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The IRS released a draft of a new tax form, Form 1099-DA, that brokers will use to report proceeds from certain digital asset transactions. The draft Form 1099-DA can be found on the IRS website and below. The effective date for these reporting obligations is delayed until 2025, pending the finalization of Treasury regulations and the final publication of Form 1099-DA.


Under the new requirements, persons acting as “brokers” in “digital asset” transactions will be required to report the name, address, gross proceeds from and certain other information associated with the transaction to the IRS and provide payee statements to customers. For this purpose, the term “broker” includes a dealer, a barter agent and any other person who, for consideration, regularly acts as a middleperson with respect to property or services. Essentially, a digital assets broker is any person is responsible for regularly providing any service effectuating transfers of digital assets on behalf of another person. Merchants that accept digital assets as payments will not generally be considered brokers. The term “digital assets” means any digital representation of value which is recorded on a cryptographically secured distributed ledger or any similar technology as specified by the IRS.

The good news is that a broker for tax reporting purposes may not necessarily be a considered a custodian or a broker for SEC and FINRA purposes; however, the definition of “broker” under the Internal Revenue Code of 1986, as amended (the “Code”) also treats issuers that regularly offer to redeem their own tokens as “brokers” for tax reporting purposes. Thus, the term “broker” under the Code is construed broadly and includes platforms that host wallets, trading platforms, digital asset payment processors (stablecoins) and digital asset kiosks, not all of which are “brokers” under SEC or FINRA rules.

Form 1099-DA as currently drafted requires brokers to report the following:

  • The customer’s name, address and taxpayer identification number.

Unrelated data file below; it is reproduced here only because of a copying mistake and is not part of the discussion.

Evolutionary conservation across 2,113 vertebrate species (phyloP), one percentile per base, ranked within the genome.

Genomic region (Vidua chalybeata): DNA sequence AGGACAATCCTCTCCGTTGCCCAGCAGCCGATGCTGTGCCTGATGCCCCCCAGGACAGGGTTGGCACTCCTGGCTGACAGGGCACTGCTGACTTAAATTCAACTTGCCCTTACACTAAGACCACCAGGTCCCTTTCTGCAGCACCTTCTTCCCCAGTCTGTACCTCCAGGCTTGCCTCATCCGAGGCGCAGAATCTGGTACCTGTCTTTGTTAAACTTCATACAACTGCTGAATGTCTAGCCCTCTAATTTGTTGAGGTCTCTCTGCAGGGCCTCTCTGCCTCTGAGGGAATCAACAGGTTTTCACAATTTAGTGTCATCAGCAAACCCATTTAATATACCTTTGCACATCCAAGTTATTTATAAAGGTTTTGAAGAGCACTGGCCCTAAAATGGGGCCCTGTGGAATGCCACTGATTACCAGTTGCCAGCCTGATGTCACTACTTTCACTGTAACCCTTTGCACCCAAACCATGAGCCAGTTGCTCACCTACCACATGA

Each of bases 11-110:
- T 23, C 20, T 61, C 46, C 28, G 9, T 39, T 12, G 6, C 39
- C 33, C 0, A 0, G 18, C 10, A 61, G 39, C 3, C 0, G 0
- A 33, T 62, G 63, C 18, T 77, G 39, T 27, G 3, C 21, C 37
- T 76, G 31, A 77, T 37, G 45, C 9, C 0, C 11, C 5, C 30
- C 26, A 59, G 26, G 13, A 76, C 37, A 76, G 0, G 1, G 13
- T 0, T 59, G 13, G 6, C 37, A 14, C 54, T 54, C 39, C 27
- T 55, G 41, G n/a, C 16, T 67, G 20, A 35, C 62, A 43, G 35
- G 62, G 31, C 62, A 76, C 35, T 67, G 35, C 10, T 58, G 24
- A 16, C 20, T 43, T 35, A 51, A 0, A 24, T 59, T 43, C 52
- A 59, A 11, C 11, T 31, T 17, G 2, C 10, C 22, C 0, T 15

• The type of broker it is: kiosk provider, digital asset payment processor, hosted wallet provider, unhosted wallet provider or other.

  • The name, number of units, date and time acquired, date and time sold, gross or net sale proceeds and cost basis of the digital asset being sold.

  • Any wash sale losses, which presently only apply to certain digital assets that are subject to the wash sale rules.

  • Whether the sale proceeds are cash or non-cash proceeds. If the latter, there are two additional prompts to describe the non-cash proceeds.

  • Whether the digital asset is a non-covered security (which includes digital assets for which the broker is not required to track basis), and if so, the reason why.

  • Transfer-in date and time for off-ledger transactions.

  • The transaction ID and digital asset address(es).



We expect many brokers prepare their own similar, substitute versions of Form 1099-DA to accommodate multiple transfers of digital assets. A substitute Form 1099-DA will be generally acceptable for IRS purposes if it contains the same information that is reported on the IRS version of the Form. The 1099-DA can also be combined with other 1099s if a broker is reporting dividends (Form 1099-DIV), interest (Form 1099-INT and Form 1099-OID), payment processors (Form 1099-K) or other gross proceeds (From 1099-B).

We recommend brokers and those who may be considered a broker for these purposes discuss the forthcoming reporting obligations with their tax counsel and accountants to ensure compliance with the new IRS reporting requirements. If you have additional questions, please contact a member of Seward & Kissel’s Blockchain or Tax Practice Groups.

The opinions expressed are those of the author(s) and do not necessarily reflect the views of the firm or its clients, or any of its or their respective affiliates. This article is for general information purposes and is not intended to be and should not be taken as legal advice.


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Brett Cotler | Partner

Brett Cotler is a partner in the Taxation Group. Brett advises investment funds, private fund managers, and public and private companies on U.S. federal income tax matters, including partnership, corporate and international tax matters. Brett advises on business transactions, securities offerings, structured finance and securitization vehicles, and joint ventures.

Brett received his LL.M. (in Taxation) from New York University School of Law, his J.D., cum laude, from Rutgers School of Law-Newark, where he was a member of the Order of the Coif, and his B.A., summa cum laude, Phi Beta Kappa, from Rutgers School of Arts and Sciences.